Google Wallet
This app allows you to e-mail money via gmail and link your phone to your credit and debit cards and checking account to use anywhere contactless payments are accepted. Positive aspects of Google Wallet are the ease of set-up — it takes about five minutes to create a secure PIN number and enter your personal information, including account info — and the inclusion of Google Offers, which informs you of deals and coupons at nearby places at which you may be shopping. The PIN safeguards your account from breaches, and the software’s cloud connection allows you to shut down your Wallet from a computer if your smartphone is lost or stolen. There is a fee for using credit and debit cards through Google Wallet, but checking account payments are free.

Square Cash
This app only works with debit cards, with no fee involved, and you don’t even need an account with Square to accept money this way. This makes it ideal for splitting a bill with friends, for example, or chipping in for rent. Pay with Square is an app that allows you to pay simply by saying your name. Through the app, you can find Square-enabled businesses nearby, which utilizes your phone’s GPS, and before you head into one of those stores, you hit “Open a Tab.” From there, you go into the store, grab what you want, and tell the cashier your name. The only problem is that you’re often identified by pictures in this case, and online photos can be blurry which can lead to potentially costly confusion.

Venmo
This popular app helps friends to pay each other, but it is a pay-by-text service. Checking and debit options are free with this app, but there is a fee for credit card transactions. Set-up is quick and easy, with a text confirmation for extra security, and you can connect to the service through your Facebook account as well. This will help you find friends that are also signed up for the service. Venmo’s connections with Facebook don’t end there. The Wall Street Journal’s Joanna Stern explained the service’s fun social qualities.

“As soon as you open the app, there is a Facebook-like newsfeed of your friends’ transactions — hotel rooms, Indian food and cab rides are just a few things my friends seem to be paying for with Venmo,” she said. “You can then comment or ‘like’ the update. Fortunately, the amount paid isn’t public and you can disable the sharing features on each transaction.”

To use Venmo, you just enter the amount you want to pay, identify the recipient by name, phone number or e-mail, and click “Pay.” There is a limit, however, on much you can send per week and per month.

LevelUp
This app allows you to link to your debit or credit card, while also linking to various stores’ loyalty cards. The app offers built in discounts and says its users save around $25 a month by using its service. Like many of the above options, set-up is simple by just entering your card number. Scanning your card with your phone’s camera doesn’t always work, said CNN Money’s Laurie Segall, who tried out all of these applications for a 2012 story.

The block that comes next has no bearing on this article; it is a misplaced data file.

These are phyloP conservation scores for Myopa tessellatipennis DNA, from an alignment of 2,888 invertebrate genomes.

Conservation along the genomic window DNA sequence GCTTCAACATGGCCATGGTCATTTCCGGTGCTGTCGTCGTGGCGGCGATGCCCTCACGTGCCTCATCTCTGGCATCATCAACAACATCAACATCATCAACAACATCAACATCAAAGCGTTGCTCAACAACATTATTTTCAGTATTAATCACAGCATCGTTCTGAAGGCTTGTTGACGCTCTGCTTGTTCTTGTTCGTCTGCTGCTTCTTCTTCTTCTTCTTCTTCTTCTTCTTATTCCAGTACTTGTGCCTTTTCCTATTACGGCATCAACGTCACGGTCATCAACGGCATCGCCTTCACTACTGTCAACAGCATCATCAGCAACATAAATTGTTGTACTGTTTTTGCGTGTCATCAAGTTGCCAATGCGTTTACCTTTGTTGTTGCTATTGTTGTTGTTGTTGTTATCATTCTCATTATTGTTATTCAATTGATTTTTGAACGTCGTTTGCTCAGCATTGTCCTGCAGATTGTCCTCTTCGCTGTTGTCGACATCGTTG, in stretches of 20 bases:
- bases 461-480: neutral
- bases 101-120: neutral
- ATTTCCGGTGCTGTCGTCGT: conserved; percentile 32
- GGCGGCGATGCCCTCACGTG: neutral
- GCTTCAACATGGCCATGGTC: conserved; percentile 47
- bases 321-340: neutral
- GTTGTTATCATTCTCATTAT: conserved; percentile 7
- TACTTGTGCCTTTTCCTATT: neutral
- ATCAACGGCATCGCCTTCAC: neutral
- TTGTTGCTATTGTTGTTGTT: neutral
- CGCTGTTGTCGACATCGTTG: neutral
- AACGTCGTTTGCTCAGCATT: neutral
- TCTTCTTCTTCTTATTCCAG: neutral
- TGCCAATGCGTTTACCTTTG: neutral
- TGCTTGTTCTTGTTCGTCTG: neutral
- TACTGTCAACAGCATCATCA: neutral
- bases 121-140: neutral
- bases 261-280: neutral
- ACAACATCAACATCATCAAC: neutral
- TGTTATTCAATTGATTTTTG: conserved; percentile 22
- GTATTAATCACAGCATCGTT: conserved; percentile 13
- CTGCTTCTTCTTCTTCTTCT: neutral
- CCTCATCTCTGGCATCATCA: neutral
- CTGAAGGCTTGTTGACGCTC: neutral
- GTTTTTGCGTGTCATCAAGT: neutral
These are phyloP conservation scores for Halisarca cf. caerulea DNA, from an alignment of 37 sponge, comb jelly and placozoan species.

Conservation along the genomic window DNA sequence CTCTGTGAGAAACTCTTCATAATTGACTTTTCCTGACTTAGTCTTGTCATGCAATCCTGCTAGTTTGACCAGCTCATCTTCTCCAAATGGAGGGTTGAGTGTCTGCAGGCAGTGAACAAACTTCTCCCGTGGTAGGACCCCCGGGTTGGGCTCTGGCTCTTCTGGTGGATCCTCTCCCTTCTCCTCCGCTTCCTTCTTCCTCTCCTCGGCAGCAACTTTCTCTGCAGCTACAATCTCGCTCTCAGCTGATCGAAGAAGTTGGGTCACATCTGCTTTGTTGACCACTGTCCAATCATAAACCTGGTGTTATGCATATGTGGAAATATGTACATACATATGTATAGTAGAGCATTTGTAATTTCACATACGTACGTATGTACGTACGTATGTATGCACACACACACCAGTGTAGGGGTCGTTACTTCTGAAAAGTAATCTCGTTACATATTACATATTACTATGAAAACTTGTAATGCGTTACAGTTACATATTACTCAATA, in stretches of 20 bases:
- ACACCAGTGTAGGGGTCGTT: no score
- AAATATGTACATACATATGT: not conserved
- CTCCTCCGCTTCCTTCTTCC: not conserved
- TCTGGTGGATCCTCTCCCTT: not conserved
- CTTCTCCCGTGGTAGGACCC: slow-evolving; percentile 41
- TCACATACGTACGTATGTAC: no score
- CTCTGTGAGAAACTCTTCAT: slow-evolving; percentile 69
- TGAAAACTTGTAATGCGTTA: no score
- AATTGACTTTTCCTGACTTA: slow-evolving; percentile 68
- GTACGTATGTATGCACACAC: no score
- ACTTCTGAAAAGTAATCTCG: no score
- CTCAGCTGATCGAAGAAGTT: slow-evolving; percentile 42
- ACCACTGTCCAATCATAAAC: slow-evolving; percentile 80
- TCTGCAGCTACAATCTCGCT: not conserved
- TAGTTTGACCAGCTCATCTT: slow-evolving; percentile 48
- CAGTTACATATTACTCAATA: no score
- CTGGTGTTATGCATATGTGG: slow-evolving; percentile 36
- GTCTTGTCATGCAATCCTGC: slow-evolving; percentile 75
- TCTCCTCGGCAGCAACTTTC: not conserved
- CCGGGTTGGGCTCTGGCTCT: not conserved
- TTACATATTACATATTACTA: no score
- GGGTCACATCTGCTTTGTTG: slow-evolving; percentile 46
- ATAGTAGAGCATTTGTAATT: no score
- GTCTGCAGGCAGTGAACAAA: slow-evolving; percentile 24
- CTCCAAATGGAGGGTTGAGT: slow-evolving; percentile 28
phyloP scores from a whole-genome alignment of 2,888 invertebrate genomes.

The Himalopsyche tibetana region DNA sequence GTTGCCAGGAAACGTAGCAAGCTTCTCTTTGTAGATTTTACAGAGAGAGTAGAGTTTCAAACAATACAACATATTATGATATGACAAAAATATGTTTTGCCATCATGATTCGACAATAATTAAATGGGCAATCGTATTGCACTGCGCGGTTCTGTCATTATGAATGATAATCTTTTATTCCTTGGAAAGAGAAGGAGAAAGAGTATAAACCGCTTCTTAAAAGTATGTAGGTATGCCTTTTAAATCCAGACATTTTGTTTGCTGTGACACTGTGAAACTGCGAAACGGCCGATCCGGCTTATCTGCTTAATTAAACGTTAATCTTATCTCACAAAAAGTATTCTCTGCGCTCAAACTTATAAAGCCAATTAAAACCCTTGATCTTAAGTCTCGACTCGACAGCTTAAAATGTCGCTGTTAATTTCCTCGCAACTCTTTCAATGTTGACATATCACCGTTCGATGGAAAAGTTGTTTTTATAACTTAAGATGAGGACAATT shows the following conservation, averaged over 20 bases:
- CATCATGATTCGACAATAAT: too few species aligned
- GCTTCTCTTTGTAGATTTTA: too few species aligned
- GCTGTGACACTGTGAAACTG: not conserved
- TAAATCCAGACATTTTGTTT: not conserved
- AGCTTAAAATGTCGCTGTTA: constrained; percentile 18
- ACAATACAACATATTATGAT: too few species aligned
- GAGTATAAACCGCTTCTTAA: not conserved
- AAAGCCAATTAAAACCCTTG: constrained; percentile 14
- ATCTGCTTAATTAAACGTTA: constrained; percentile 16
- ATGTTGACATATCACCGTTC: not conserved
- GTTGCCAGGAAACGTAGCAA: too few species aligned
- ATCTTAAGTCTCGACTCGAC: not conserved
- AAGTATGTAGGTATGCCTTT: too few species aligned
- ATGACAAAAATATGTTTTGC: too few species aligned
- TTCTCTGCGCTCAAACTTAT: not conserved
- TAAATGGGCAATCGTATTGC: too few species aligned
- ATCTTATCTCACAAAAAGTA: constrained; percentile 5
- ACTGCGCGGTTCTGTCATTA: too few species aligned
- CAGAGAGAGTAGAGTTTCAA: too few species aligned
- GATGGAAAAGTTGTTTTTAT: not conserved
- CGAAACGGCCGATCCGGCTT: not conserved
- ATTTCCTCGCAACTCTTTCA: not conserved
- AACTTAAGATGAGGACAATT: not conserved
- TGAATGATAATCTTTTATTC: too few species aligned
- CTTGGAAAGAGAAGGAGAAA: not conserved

To pay, on participating merchants’ LevelUp-provided devices, you just scan a code displayed on your phone after you hit “Pay.” It all works within seconds.

Paypal
This is probably the most well-known of all of these, allows you to completely scrap your phone altogether and pay with just a phone number and PIN. You must remember to first go into your Paypal account and enter your mobile number. Even if there is already a number on file, the mobile number needs to be specified. Then, at the payment device, all you have to do is enter your number and the PIN. For extra safeguards, Paypal texts you after every transaction to let you know there was a purchase. Paypal is great because it is a commonly used service that most people already have for shopping online or for international transfers. But beware of the fees, they are charged for every service (credit and debit) except for the checking account.

Store loyalty cards are a widely used option among retailers that allows you to prepay money or attach an account to them while also accumulating points or perks. Over a quarter of Starbucks customers either pay with a digital or plastic loyalty card, the company disclosed. That also means that Starbucks has reduced its cost of processing purchases by 25 percent. Typical merchant fees for a regular debit card transaction are around 4 percent, while use through loyalty cards and apps like those above can reduce the fees to 2 percent or even make them disappear altogether.

A similar option to those mentioned previously includes the Tango Card, which allows consumers to securely store gift cards and then generate a barcode for their use at the register. Also, Uber is an app that enables a user to pay for a town car or a taxi through its technology linked to credit or debit accounts. Many parking garages, parking meters and vending machines across the country have gone the “touchless payment” route as well.

Going forward, technology will be making even greater strides. NXT-ID, Inc. is developing a means to replace all the cards in your wallet with no smartphone required. The Wocket™ is its own device; it will work anywhere credit cards are accepted, and only with your biometric consent. See an official presentation about the Wocket here: https://www.youtube.com/watch?v=h2zPNB5i9CA.

All of these technological advancements are not without their problems, however. Security really is not a concern, as most of the aforementioned services are more protected than your own actual wallet! The main issue with digitized payments is that the systems are not synchronized. One app doesn’t work everywhere, or with every point-of-sale device. But that, too, may be a problem of the past. Scvngr, the operator of LevelUp, is working on a single POS that will allow merchants to accept any mobile payment app.